Introduction

Rescue was not possible for ten pilot whales found stranded this morning in the Parengarenga harbour near the top of New Zealand.

Rescue was not possible for ten pilot whales found stranded this morning in the Parengarenga harbour near the top of New Zealand.

The Department of Conservation’s Kaitaia Area Office was alerted to the plight of the whales at 11.40am this morning by a member of the public. The initial number given was between 30-40 live whales.

An on-site assessment by DOC staff revealed 24 whales, only 10 of who were still alive, spread over 150 metres in mud, rocks and mangroves.  

Department of Conservation Area Manager Jonathan Maxwell, said given the number of dead, it was likely the whales would have stranded yesterday, meaning they had been trapped in the shallow water and mud for some time.

Mr Maxwell said the whales were in poor shape, with their plight further exacerbated by unfavourable conditions.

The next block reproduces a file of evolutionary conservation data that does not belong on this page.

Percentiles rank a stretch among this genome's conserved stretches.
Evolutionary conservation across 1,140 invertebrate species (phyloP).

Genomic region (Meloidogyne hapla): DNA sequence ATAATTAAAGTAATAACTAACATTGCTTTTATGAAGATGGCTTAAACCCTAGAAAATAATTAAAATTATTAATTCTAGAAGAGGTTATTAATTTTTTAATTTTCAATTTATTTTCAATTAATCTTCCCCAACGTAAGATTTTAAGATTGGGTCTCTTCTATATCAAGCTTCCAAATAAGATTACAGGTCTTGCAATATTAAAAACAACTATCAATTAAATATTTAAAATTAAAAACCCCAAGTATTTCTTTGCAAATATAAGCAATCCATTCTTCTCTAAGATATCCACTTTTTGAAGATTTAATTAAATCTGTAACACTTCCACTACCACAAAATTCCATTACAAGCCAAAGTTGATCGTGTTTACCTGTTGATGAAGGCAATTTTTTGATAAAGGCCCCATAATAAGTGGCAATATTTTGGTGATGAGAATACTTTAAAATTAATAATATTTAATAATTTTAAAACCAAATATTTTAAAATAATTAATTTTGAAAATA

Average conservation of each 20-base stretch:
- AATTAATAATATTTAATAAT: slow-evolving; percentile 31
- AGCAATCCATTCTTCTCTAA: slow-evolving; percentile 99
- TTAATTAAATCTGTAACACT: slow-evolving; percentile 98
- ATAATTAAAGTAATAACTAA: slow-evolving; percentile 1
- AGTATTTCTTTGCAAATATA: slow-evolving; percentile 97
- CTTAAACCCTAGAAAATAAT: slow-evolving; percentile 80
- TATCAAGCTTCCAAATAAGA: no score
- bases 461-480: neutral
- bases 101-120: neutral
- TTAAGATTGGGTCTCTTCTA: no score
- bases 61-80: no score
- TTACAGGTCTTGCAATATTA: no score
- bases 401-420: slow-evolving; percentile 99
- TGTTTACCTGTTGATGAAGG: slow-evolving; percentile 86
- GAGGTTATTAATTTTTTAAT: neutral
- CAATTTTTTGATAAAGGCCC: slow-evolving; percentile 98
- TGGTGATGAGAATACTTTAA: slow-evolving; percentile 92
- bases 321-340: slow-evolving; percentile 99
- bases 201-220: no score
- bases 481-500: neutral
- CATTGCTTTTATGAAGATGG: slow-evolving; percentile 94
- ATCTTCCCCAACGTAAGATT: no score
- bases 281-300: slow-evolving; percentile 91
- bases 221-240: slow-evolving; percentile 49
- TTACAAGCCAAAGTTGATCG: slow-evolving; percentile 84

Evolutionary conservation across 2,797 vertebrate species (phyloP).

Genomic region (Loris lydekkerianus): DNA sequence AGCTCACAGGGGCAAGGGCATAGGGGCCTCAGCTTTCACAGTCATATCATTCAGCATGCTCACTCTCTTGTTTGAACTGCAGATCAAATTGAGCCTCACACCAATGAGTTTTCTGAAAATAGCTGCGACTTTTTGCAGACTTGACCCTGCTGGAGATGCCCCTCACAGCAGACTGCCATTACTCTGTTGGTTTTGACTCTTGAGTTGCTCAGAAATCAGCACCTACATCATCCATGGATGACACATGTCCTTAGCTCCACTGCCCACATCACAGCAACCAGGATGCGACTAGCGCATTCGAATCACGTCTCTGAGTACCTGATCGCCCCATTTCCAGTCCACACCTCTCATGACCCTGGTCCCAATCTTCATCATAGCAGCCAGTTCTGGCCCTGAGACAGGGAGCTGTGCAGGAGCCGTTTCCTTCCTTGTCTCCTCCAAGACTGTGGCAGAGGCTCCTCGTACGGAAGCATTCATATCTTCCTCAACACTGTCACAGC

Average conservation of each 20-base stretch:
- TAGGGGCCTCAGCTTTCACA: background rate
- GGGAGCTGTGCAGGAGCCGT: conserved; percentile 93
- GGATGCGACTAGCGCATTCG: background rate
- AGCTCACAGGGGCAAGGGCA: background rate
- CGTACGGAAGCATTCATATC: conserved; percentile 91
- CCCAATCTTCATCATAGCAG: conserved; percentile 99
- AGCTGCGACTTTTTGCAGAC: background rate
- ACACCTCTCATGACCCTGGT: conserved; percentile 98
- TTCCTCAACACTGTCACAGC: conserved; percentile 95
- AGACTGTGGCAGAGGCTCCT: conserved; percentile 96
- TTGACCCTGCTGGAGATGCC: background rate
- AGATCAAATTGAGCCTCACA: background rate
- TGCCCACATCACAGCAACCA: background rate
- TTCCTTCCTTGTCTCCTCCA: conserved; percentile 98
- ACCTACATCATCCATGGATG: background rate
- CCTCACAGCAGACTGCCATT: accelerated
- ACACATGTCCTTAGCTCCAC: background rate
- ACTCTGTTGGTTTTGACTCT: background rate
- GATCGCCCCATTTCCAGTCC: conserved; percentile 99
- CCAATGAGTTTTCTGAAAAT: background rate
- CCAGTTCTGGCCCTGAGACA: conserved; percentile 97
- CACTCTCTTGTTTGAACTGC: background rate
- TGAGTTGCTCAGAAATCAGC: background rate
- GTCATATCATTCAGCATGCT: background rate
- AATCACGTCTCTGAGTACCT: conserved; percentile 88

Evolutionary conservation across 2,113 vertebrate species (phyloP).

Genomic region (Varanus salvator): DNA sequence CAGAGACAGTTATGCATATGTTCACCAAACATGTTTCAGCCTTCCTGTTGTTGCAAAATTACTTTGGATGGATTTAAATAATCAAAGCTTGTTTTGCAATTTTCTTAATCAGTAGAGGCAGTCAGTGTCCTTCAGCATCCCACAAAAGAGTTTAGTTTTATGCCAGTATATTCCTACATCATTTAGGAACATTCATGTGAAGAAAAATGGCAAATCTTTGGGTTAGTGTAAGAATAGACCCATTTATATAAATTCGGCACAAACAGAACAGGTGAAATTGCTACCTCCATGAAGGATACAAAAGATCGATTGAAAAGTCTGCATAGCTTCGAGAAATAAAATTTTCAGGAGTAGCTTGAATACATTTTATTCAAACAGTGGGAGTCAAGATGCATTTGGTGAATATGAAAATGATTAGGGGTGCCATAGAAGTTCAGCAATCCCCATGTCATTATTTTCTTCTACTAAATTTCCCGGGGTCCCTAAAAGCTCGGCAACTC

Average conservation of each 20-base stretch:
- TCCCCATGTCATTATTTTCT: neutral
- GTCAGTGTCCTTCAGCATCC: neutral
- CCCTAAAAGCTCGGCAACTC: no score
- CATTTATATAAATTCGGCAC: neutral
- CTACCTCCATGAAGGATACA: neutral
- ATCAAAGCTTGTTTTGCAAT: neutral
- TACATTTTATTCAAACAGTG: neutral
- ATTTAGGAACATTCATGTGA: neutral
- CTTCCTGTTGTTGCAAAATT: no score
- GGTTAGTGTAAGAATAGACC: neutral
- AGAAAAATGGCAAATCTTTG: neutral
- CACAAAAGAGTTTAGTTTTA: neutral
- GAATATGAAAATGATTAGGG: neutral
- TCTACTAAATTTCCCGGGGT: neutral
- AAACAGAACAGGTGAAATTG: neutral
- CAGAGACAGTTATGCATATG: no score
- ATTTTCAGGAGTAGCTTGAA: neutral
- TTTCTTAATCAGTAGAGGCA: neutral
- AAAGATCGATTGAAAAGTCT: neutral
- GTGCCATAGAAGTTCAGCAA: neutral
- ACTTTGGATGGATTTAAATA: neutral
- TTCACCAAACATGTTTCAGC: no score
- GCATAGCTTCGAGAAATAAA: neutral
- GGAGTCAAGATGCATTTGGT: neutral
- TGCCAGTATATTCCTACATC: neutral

“High tide isn’t until 11pm tonight, and we have deteriorating weather conditions around the coast. This meant the chance of successfully refloating the whales was virtually nil,” explained Mr Maxwell.

Mr Maxwell said given the circumstances, the difficult decision was made to euthanize the whales.

“If we felt there was a real chance we could have successfully rescued them, we would have. But sadly the current conditions were against these animals. The kindest thing was to end their suffering,” said Mr Maxwell.

The Department of Conservation has responsibilities for all marine mammals under the Marine Mammals Act. This includes whales, dolphins and seals. When dealing with mass strandings, the Department works closely with volunteer organisations, in particular Project Jonah, and also local organisations like Far North Whale Rescue, as well as iwi and researchers.

Pilot whales are highly relational, travelling in pods consisting of family groups. Because of their close ties to each other, when one of their pod gets into trouble and strands, generally the others will follow to try to help and become stranded themselves. The reasons for whale strandings are not conclusive but include sickness and disorientation. 

Pilot whales, along with all marine mammals are strictly protected under New Zealand law.

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